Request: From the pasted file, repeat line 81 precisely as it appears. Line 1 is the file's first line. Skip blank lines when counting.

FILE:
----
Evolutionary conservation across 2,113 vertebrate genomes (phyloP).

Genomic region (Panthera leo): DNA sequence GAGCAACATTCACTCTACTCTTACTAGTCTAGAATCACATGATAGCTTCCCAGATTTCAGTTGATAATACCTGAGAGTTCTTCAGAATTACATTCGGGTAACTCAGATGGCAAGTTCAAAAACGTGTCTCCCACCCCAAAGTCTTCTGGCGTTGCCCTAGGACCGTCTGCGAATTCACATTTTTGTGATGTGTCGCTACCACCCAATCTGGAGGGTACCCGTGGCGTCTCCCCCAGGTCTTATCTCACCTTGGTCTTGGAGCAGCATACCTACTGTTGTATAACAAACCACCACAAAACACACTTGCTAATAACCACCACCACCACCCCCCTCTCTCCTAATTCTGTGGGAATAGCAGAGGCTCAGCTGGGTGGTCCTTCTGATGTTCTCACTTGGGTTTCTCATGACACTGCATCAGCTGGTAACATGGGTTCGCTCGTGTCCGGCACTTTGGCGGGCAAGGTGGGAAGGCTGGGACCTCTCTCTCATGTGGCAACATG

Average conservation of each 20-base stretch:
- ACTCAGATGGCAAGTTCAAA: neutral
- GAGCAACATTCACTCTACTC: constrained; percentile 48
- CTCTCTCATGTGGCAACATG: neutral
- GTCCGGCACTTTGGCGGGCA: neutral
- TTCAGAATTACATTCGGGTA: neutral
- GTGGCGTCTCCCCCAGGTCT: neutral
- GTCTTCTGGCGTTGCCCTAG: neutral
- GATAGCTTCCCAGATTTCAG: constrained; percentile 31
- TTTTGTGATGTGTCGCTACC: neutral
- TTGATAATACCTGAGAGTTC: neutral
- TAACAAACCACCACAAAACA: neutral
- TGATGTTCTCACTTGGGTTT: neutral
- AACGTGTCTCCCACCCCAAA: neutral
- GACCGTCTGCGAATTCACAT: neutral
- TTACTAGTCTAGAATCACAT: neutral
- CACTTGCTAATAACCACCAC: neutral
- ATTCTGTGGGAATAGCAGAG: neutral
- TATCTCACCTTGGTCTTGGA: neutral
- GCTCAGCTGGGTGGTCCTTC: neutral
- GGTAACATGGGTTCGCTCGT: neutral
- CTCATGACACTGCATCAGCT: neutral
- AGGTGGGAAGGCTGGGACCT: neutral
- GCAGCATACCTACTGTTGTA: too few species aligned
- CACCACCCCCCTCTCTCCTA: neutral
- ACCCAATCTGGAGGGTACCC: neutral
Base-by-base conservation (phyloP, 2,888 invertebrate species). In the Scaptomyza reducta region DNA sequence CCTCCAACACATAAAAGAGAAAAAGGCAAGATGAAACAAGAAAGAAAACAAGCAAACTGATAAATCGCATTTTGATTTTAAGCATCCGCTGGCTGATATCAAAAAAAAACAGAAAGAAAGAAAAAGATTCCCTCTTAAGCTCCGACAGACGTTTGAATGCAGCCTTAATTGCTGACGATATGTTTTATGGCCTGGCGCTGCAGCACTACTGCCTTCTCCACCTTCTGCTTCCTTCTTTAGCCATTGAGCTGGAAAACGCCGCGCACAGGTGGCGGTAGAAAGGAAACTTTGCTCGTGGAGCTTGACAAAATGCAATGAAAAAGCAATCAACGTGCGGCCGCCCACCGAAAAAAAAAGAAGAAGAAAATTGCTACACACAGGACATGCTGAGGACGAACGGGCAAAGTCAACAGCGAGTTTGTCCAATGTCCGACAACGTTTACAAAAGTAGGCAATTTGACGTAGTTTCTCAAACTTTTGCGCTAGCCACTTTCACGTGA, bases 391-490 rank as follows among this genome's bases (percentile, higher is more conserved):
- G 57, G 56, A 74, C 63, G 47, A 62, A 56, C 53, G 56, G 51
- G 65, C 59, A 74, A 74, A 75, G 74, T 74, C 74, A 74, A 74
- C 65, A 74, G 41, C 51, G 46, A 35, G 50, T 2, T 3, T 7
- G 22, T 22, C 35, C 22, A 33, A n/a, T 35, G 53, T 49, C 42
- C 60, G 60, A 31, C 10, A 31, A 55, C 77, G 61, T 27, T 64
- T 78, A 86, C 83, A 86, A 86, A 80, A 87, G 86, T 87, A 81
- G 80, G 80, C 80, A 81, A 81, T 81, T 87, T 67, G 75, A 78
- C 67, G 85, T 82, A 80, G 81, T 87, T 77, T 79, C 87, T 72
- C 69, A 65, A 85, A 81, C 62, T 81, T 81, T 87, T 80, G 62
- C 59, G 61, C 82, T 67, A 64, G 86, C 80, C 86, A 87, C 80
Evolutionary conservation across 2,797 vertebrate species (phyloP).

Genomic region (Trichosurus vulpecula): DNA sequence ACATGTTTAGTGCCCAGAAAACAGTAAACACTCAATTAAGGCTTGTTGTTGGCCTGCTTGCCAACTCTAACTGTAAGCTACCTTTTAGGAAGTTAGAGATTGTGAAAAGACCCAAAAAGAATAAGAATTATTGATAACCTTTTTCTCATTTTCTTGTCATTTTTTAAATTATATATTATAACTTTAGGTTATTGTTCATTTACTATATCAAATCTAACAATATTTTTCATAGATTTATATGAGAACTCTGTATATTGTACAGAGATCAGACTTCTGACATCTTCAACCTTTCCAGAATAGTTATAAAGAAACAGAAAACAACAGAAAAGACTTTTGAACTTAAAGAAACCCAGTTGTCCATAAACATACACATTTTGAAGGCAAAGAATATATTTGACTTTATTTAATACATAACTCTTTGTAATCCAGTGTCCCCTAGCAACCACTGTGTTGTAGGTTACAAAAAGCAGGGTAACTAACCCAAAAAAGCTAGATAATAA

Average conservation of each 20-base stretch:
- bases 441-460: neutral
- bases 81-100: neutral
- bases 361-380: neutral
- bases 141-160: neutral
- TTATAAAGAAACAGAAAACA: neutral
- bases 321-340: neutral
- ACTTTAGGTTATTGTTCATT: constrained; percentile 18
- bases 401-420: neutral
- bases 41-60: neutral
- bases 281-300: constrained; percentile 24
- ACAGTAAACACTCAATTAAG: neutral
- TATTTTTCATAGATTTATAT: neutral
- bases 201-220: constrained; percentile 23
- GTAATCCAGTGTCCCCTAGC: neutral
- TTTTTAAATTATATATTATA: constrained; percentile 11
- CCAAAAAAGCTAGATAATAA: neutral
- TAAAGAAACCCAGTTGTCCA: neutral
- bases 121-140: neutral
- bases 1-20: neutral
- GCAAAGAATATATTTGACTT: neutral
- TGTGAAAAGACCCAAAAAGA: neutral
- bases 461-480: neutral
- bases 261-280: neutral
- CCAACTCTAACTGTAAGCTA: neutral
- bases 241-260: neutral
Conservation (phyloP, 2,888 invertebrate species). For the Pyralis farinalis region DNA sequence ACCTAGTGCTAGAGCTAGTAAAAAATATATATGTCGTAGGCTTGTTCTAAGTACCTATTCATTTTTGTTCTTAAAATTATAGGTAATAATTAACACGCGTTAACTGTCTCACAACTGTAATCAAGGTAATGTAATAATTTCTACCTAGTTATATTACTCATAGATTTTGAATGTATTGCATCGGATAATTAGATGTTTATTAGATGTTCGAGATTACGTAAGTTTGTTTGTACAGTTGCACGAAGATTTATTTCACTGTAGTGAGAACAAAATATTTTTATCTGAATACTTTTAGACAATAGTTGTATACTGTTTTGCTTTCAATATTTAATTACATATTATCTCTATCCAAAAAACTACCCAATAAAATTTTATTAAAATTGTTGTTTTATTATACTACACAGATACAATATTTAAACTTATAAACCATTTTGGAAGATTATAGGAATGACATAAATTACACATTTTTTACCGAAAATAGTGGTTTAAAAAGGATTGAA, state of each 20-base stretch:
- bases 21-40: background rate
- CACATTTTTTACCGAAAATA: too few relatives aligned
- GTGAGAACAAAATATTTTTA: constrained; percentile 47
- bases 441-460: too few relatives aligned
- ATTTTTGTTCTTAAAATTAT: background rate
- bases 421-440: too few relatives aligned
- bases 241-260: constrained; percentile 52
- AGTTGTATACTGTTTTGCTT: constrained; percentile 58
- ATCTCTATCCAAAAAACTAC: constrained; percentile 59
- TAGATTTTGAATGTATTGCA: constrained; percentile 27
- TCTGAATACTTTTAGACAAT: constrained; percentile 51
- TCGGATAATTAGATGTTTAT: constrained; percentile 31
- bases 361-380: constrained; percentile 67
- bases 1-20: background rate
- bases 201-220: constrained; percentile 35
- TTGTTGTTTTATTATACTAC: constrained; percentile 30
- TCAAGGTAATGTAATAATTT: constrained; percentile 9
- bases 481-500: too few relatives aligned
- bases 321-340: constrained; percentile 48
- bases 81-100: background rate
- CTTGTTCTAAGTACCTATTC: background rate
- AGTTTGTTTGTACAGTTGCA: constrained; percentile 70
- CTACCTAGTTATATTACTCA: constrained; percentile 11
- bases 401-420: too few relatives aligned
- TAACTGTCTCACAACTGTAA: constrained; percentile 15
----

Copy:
- bases 361-380: constrained; percentile 67